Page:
Early this year, Nathan Harden wrote about a bubble on the verge of bursting, saying that “Big changes are coming, and old attitudes and business models are set to collapse as new ones rise. Few who will be affected by the changes ahead are aware of what’s coming.” He was writing about higher education and the migration of university curriculum’s to the web, but he could have just as easily been talking about the film industry and our relationship to it as viewers. The parallels — particularly the emerging dominance of schools releasing lecture content through online networks — are apt. Minus the “free” part, of course. We all know about Steven Spielberg’s prescient-sounding condemnation of the top-heavy studio structure, and it’s easy to imagine as we watch the landscape of studio offerings roll by with their capes in hand that a fundamental shift in focus has already happened, but Harden’s piece got me thinking not of the content being created, but the structure of the movie’s themselves. Specifically, the 2-hour average hero’s journey that represents the most-typical formula. Approximately a billion thinkpieces have been written on the internet’s encroachment into the stale-as-popcorn atmosphere of the movie theater, and they all come to the conclusion that something big is going to happen. My question is whether movies will be able to survive in their current form when that paradigm shift happens. My guess is that we’ll have to greatly expand what we think of when we think of “movies.”

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escape-bench

Yesterday a fight broke out over who is killing movie theaters. Throwing the first punch was Netflix chief content officer Ted Sarandos, who gave a keynote address at the Film Independent Forum in L.A. “I’m concerned that as theater owners try to strangle innovation and distribution, not only are they going to kill theaters, they might kill movies,” he said regarding the industry’s protest of VOD releases being day-and-date with theatrical openings. Soon after, National Association of Theatre Owners president/CEO John Fithian countered with a weak blow of: “Subscription movie services and cheap rentals killed the DVD business, and now Sarandos wants to kill the cinema as well.” As a former longtime employee of the movie theater industry, I can say with some certainty that the most lethal enemy of cinemas is cinemas themselves. Sure, there is a lot to say about the convenience of lazily staying home and clicking the remote on our cable box or Roku or Xbox or using our smarthphones or tablets to watch a brand new movie in our beds with no pants on. But at some point Fithian and the rest of NATO’s scapegoating curmudgeons need to realize that going to the movies isn’t necessarily about the movie on screen. It hardly has been for the better part of a century, in fact. Moviegoing is an experience. That’s what NATO should be focused on, and much of that focus will always be on pressuring its theater chain partners to maintain a better quality experience […]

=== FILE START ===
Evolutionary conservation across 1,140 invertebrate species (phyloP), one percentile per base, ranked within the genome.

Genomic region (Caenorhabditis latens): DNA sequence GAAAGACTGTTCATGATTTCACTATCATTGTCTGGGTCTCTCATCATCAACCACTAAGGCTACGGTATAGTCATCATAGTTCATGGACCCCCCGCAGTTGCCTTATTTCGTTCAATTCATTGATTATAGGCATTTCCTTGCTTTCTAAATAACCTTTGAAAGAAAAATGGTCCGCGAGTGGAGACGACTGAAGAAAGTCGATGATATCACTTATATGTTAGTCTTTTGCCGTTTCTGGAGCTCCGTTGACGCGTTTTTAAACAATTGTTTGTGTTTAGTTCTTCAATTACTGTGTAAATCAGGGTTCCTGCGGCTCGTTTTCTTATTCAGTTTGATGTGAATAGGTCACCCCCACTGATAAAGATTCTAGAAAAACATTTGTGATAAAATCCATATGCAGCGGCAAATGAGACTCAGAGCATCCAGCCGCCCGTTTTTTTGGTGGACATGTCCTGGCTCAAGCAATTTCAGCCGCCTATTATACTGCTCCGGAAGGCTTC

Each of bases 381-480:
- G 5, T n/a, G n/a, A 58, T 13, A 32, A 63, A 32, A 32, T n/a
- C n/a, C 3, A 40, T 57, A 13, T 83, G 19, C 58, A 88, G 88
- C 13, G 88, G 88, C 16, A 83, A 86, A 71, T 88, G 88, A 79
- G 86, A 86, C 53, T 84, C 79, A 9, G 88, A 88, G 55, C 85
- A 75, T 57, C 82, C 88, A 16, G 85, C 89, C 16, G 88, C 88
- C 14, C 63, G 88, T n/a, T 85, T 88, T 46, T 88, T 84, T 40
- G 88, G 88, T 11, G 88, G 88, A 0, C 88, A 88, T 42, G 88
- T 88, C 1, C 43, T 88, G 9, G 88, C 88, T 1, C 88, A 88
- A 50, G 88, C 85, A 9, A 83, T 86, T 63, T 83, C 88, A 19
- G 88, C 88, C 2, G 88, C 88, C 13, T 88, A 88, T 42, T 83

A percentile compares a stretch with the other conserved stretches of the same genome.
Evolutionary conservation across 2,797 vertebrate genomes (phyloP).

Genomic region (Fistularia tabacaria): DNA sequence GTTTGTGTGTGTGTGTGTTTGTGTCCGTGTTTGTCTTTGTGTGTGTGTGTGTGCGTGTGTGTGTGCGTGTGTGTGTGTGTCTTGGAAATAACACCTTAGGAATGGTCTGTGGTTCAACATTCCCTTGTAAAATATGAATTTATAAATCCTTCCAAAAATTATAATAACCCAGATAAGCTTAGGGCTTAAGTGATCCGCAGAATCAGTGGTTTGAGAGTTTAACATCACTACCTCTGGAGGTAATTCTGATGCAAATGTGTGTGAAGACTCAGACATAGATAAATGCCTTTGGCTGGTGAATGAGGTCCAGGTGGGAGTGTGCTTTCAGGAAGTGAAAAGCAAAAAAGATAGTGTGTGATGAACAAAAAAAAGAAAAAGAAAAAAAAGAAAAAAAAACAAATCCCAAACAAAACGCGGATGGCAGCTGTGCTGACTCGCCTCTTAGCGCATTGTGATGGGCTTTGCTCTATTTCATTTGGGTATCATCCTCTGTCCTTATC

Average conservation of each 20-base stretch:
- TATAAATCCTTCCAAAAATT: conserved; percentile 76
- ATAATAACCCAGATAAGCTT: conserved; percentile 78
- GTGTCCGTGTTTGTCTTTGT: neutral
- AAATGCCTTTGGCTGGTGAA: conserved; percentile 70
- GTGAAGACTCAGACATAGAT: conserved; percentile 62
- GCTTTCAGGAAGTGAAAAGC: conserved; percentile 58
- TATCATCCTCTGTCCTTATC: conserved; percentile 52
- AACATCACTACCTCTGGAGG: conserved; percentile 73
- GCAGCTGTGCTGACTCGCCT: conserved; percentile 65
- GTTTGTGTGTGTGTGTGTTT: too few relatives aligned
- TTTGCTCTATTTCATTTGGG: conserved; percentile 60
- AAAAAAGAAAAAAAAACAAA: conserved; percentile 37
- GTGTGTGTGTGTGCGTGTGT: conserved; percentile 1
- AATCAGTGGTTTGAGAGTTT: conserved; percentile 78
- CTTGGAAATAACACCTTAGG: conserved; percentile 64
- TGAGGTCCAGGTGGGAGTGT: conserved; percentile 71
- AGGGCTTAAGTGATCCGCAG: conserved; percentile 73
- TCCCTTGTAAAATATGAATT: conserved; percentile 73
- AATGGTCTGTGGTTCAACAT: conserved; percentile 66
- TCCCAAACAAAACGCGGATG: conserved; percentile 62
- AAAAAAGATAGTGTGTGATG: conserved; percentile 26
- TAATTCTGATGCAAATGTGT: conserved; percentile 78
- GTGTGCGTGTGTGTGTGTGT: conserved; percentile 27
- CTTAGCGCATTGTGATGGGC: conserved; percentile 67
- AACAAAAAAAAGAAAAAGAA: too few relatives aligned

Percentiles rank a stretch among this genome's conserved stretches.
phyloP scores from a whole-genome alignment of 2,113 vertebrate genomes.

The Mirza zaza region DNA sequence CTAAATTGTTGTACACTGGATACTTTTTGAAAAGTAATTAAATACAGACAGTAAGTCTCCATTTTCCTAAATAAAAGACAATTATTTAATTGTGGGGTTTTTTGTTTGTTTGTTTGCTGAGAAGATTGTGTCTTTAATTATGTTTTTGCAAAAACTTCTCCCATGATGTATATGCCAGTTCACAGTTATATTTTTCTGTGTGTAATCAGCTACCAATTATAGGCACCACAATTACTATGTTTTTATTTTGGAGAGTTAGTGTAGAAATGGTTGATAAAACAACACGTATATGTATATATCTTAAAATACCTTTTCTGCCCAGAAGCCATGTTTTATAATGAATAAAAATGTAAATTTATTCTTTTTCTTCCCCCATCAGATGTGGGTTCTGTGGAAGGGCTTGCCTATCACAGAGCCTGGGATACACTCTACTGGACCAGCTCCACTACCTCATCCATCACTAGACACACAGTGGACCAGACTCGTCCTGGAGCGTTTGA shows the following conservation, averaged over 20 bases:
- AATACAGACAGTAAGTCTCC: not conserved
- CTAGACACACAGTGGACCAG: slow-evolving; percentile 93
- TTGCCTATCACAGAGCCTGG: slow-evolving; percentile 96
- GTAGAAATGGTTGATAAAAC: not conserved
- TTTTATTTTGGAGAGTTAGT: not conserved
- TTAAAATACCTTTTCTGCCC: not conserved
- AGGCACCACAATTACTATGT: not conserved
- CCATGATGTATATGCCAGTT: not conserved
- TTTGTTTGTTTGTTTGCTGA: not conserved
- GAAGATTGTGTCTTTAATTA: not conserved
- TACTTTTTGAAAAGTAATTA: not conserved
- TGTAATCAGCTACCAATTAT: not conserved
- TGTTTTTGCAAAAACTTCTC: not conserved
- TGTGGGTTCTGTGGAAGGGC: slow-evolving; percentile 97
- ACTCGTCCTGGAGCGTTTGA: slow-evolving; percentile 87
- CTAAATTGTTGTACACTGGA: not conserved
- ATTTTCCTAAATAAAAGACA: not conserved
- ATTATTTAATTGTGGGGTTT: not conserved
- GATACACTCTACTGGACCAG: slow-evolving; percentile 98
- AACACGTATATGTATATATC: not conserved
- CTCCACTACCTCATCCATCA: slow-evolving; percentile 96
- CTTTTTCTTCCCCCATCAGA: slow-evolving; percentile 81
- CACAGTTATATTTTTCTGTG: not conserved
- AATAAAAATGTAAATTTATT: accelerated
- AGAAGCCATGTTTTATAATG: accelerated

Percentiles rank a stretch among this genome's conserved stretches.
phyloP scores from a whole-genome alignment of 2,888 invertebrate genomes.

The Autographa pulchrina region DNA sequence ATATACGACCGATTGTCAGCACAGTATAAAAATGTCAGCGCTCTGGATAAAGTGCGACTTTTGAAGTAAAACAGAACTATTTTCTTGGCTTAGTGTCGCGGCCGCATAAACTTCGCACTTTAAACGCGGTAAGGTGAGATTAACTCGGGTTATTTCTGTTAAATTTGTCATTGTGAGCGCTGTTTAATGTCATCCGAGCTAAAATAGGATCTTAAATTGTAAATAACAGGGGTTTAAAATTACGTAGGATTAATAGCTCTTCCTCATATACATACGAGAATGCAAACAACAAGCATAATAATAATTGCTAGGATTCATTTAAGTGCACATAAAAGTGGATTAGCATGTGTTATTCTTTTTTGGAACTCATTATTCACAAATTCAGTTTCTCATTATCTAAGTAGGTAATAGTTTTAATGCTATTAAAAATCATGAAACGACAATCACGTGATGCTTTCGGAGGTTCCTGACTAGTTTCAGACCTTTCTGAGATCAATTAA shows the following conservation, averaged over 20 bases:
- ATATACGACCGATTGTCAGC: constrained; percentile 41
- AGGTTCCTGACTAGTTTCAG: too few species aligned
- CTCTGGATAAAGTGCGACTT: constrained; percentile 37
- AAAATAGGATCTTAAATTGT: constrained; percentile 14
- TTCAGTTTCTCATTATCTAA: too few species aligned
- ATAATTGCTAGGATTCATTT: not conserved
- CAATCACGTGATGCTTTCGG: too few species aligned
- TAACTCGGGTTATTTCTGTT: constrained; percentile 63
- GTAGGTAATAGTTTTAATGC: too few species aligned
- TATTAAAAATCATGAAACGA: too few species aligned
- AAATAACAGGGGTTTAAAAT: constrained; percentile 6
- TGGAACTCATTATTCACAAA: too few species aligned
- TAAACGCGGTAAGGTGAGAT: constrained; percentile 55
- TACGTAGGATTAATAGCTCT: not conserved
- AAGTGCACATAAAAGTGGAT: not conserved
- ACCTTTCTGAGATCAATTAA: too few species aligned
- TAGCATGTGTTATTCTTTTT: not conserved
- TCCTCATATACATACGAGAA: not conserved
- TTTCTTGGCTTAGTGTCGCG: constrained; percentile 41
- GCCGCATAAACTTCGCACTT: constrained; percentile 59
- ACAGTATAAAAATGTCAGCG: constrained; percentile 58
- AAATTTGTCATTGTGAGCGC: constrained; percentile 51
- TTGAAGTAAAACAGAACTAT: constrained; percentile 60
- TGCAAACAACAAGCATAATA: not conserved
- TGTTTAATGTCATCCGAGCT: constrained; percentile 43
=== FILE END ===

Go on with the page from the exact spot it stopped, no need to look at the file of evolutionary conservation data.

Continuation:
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Charlie Hunnam

The best movie culture writing from around the internet-o-sphere. Just leave a tab open for us, will ya?

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Space Jam

The best movie culture writing from around the internet-o-sphere. Just leave a tab open for us, will ya?

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published: 04.18.2014
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published: 04.18.2014
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published: 04.18.2014
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published: 04.18.2014